4. Chimps. Interesting confluence of events from NY State courts last week. As some of you may know, the animal rights whackos are busily trying to obtain rights for animals via lawsuits in friendly state and federal courts. Given the increasing number of Obama appointees in the federal courts and the decreasing number of blue state judicial appointees, expect the current mix to shift from the states to the feds over time. Last week, a NY Judge rejected a habeas corpus petition requested by activists in an attempt to free a pair of chimpanzees from a research lab. The claim was that they were unlawfully imprisoned. Surprisingly, her opinion took the case seriously. She noted that rights defined by who practiced them changed over time and cited Obergfell to support the observation. This led some Twitter users to claim that she was using Obergfell to justify a future change in those rights. Another pleasant surprise was her observation that it was not her place to determine those new rights, as that power lay in the hands of higher courts (bad news) or the legislature (good news). The most interesting thing she had to say was noting that chimps and humans share 99% of the same DNA but chimps are not human, but they are not totally inhuman. This plus the Obergfell citation lead to an interesting thought. Given that the aborted babies who are being killed and sold for parts share 100% human DNA, what are their rights? Better still, what is the ability to protect them via habeas corpus from unlawful termination? Wouldn’t be interesting if Obergfell provided a SCOTUS-blessed vehicle to shut down the abortion mills of Planned Parenthood forever? And it would be the bunny huggers and the gay rights crowd that provided the necessary litigation to get it done. How cool is that?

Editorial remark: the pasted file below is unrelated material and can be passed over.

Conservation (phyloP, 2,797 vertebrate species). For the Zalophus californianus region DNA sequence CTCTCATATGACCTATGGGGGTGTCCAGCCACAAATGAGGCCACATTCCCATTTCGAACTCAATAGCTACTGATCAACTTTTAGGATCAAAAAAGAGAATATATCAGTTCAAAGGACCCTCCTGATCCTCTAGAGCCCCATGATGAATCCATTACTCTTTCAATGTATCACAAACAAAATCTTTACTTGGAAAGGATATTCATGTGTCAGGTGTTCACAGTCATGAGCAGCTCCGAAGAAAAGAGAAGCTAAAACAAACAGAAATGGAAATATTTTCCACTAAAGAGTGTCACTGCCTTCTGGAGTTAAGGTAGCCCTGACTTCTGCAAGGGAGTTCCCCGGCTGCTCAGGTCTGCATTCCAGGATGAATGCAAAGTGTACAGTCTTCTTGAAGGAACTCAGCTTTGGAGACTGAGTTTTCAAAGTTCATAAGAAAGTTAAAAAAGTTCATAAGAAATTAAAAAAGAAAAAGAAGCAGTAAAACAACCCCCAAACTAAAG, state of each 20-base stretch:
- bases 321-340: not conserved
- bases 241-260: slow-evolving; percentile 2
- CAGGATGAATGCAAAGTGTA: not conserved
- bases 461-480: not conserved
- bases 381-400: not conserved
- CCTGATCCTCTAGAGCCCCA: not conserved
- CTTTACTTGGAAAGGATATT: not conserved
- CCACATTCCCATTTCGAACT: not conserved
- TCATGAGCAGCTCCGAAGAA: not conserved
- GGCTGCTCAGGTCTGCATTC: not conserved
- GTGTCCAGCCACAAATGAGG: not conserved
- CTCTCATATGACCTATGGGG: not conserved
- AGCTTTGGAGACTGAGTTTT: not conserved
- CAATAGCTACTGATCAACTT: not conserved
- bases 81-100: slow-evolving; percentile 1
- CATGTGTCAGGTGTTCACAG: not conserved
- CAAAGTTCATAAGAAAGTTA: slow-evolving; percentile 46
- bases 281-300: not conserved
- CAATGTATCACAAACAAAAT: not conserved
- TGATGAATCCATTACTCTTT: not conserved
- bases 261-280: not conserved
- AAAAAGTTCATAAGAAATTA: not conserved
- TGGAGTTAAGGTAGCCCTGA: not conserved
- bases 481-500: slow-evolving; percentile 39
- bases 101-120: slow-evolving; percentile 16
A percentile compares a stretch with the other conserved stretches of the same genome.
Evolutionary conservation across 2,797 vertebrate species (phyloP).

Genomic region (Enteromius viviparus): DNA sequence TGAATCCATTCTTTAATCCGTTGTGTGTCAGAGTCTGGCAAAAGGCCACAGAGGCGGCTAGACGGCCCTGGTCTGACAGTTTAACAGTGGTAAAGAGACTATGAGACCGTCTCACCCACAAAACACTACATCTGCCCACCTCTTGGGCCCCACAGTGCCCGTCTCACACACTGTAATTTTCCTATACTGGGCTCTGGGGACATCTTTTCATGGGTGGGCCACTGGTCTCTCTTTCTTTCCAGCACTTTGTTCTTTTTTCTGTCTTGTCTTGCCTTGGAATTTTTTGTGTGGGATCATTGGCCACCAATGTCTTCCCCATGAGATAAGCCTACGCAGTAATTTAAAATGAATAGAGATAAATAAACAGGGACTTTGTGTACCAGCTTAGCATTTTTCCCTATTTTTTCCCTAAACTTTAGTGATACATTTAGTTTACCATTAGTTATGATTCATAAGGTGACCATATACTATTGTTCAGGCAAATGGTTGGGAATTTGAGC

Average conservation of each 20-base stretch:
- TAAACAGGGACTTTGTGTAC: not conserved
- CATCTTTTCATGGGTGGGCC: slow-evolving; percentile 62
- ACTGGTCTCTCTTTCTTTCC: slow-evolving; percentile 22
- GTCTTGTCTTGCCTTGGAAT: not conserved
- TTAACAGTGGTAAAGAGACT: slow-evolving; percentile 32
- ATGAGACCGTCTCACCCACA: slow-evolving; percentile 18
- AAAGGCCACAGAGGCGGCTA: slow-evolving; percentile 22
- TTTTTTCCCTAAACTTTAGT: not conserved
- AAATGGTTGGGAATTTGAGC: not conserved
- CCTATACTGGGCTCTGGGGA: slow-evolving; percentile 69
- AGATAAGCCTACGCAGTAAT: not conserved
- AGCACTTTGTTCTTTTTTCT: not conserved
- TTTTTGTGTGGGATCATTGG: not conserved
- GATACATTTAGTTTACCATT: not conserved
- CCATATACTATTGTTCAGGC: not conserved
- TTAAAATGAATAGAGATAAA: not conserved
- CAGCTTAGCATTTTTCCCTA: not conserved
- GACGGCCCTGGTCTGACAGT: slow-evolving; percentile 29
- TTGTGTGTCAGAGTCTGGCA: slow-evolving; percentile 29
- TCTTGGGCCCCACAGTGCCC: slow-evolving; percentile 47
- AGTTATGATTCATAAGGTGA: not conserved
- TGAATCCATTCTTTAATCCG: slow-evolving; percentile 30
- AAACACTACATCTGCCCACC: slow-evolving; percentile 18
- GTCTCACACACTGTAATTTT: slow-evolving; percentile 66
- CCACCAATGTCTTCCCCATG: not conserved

5. Suing. One of the recent vehicles the anti-gunners are using to go after firearms and ammunition manufacturers are civil lawsuits following mass shootings. These are mostly failures following the passage of the Protection of Lawful Commerce in Arms Act (PLCAA) in 2005. The family of one of those murdered by James Holmes in Aurora, CO brought a lawsuit against the ammo dealers implicated in Holmes’ rampage. Their case was dismissed federal court and they were ordered to pay over $200,000 in legal fees and court costs for both sided of the litigation. The judge called the suit a political act aimed a propagandizing the public and stigmatizing the defendant (ammo seller). The family dropped an appeal of the ruling, having run out of money for the time being. Expect them to be able to get the court costs covered via the leftist Go Fund Me process. This was not the first lawsuit of this type. It will not be the last.